Refinancing into shorter mortgages appears to grow more popular

Some community banks say 10-year mortgages, once an insignificant niche option, are accounting for increasingly large chunks of their business.

By Kenneth R. Harney LA TimesJune 14, 2013

WASHINGTON — The refinancing boom may be cooling down, but the move to shorter mortgages — especially 10-year loans among pre-retirees — appears to be accelerating.

Some community banks say 10-year mortgages, once an insignificant niche option, are accounting for increasingly large chunks of their business. For example, Rockville Bank in South Windsor, Conn., reports that 10-year loans represented a surprising one-fifth of its total residential mortgage originations in dollar terms last year.

Plus in a survey released this month, Freddie Mac, the giant federal mortgage investor, found that 28% of all refinancings in the first quarter of 2013 involved shortening of terms. Among refinancers with 30-year mortgages, nearly one-third switched to shorter-term replacement loans.

Though 15-year mortgages have been popular for years among homeowners who want to pay off their balances quickly, lenders say the 10-year loan — targeted directly at the demographic tsunami of baby boomers who are still employed but planning to retire in the coming decade — is on the upswing.

“There’s a lot of interest in this [10-year] product,” said Victoria Stumpf, a loan officer with Third Federal Savings and Loan in Cleveland.

Why the growing attraction to going short? Start with interest rates.

With an almost-certain increase in rates on the horizon when the Federal Reserve begins to taper its purchases of mortgage bonds and Treasury securities, fixed rates on 10-year loans remain enticingly low. According to MyBankTracker.com, which surveys 7,000 lenders nationwide on rates and terms, the average 10-year fixed-rate mortgage goes for 3% with a fifth of a point. (A point equals 1% of the loan amount.)

But many community banks and smaller lenders quote much lower than that. Rockville Bank’s current rate for a 10-year, whether for refinancing or a home purchase, is 2.375% with no points. Third Federal’s quote for a $200,000 10-year mortgage is 2.79% with a closing fee of $450.

For community lending institutions such as these around the country, 10-year loans tend to be portfolio investments. Rather than selling the mortgages to Freddie Mac, Fannie Mae or other investors, lenders retain them in-house. Partially as a result, rates can be lower. And since lenders who specialize in 10-year mortgages want to keep risks as low as possible on their in-house investments, they typically require borrowers to have solid credit histories and significant equity or down payments.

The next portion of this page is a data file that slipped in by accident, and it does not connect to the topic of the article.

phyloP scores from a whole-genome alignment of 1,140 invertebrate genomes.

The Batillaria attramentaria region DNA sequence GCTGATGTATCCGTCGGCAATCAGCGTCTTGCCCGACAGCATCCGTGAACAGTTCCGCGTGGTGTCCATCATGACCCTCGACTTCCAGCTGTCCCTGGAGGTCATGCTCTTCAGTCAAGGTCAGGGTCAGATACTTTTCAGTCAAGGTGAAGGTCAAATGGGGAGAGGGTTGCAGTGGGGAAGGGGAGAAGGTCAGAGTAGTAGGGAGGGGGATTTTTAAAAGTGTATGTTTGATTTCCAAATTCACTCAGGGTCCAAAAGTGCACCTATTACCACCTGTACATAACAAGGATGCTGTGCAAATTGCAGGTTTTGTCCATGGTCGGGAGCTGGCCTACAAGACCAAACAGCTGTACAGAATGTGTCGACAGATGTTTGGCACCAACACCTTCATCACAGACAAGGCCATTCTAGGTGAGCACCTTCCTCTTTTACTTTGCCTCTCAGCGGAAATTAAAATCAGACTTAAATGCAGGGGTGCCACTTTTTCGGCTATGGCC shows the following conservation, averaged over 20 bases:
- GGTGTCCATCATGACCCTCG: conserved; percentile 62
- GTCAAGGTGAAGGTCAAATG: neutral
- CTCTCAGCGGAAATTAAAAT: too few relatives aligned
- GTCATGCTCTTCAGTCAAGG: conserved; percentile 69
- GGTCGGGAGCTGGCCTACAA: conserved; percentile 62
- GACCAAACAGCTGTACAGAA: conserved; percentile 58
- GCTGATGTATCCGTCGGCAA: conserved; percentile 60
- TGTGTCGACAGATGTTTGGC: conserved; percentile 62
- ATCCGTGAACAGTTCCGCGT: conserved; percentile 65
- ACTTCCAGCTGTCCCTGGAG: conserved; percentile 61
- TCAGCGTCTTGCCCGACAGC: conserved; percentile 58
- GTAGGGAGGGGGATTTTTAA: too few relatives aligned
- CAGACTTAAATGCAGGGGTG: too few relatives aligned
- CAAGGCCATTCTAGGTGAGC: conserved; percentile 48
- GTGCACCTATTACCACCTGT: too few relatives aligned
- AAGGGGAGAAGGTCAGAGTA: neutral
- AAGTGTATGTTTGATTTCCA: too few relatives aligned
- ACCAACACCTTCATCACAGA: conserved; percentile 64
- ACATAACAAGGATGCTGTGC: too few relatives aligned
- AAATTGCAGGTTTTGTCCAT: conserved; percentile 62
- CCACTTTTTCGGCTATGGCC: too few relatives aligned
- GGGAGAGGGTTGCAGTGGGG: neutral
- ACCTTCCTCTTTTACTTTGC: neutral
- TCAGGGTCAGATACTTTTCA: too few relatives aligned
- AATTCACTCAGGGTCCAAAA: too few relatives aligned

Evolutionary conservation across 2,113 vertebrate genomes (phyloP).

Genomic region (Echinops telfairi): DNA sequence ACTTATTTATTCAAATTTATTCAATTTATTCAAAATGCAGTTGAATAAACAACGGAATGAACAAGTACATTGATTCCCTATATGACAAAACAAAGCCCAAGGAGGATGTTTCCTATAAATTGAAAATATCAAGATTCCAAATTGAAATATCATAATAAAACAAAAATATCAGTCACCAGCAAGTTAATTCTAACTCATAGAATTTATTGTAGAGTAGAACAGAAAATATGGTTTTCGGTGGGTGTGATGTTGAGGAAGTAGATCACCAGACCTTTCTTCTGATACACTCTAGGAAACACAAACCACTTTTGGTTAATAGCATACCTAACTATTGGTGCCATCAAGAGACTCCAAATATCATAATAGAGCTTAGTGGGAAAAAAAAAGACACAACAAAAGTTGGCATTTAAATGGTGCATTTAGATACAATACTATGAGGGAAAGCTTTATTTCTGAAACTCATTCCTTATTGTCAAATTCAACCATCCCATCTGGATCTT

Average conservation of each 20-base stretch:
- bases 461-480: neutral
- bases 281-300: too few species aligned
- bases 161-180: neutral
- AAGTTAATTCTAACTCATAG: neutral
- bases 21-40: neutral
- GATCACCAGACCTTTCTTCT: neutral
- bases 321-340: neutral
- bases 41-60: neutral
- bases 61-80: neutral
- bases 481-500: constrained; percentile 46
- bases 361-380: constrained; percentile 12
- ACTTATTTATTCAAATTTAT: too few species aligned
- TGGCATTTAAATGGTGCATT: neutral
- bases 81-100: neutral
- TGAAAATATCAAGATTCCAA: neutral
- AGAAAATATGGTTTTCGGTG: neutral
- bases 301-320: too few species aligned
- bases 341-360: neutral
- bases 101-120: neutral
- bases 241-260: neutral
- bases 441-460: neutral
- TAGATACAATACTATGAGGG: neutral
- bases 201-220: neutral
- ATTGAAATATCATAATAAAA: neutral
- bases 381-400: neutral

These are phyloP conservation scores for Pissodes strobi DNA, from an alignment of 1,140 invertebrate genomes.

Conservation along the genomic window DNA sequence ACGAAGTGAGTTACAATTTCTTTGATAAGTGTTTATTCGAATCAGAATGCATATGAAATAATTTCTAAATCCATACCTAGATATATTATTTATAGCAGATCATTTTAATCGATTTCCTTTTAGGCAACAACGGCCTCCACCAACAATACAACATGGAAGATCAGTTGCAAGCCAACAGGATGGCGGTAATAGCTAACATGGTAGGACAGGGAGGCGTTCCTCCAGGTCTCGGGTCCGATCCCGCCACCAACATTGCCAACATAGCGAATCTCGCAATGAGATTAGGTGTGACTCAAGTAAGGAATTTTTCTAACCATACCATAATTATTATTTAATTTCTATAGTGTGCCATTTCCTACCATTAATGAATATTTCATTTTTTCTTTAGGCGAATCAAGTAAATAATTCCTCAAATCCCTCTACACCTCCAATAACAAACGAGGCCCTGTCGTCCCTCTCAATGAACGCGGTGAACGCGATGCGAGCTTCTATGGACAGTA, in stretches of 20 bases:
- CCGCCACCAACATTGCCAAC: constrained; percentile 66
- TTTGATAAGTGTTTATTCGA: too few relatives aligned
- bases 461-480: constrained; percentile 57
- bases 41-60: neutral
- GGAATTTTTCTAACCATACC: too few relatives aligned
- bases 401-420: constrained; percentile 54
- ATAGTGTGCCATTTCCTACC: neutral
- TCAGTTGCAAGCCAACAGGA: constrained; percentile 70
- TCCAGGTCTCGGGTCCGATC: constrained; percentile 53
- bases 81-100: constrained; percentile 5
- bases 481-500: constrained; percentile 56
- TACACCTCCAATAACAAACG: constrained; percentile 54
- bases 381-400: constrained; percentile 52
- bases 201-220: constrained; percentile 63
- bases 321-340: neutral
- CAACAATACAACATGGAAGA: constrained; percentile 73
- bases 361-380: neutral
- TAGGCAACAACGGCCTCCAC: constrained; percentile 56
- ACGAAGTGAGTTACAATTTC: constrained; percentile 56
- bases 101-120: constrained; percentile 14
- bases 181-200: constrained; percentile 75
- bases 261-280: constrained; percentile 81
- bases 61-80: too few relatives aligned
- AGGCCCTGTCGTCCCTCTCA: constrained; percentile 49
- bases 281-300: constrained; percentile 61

Picture this: You’re in your prime pre-retiree years — anywhere from the mid-50s to early 60s. You’ve got a good income, significant equity in your home, good credit scores and you want to refinance to a lower rate. Your home is worth $250,000 and you need a $150,000 loan that will leave you mortgage debt-free — or close to it — once you’re into retirement. You don’t want to risk potential interest rate spikes along the way, so adjustable-rate loans are out of the question.

How does a 10-year loan stack up? Consider this comparative scenario using current rates and terms for 30-year, 15-year and 10-year loans provided by Jeff Lipes, vice president for mortgages at Rockville Bank:

•Interest rates: The 10-year’s 2.375% rate is the lowest by far. The rate on the 30-year fixed is 3.99%; on a 15-year, it is 3.25%.

•Monthly payments. Here’s where the shorter term and faster payoff of principal available through the 10-year mortgage can be a budget issue for some borrowers. The monthly total for principal and interest on the 30-year loan is just $715. On the 15-year it’s $1,054. But on the 10-year it’s nearly double what you’d pay on the 30-year — $1,406. Though over the term of the loan you pay substantially less in total interest charges, on a monthly basis the 10-year requires the most out of pocket of the three.

Frank Nothaft, chief economist for Freddie Mac, says that as part of a retirement planning process designed to leave you with lower debts at a predetermined point, a 10-year mortgage “could be an ideal product,” provided you’ve got the resources to handle the higher monthly payments. Ditto for a 15-year loan.

Bottom line: If you’re looking ahead, want to lock in what may be once-in-a-lifetime low rates and like the idea of getting rid of all home-loan debt for your retirement years, check out the mortgage shortening trend. A 10-year just might be a fit.

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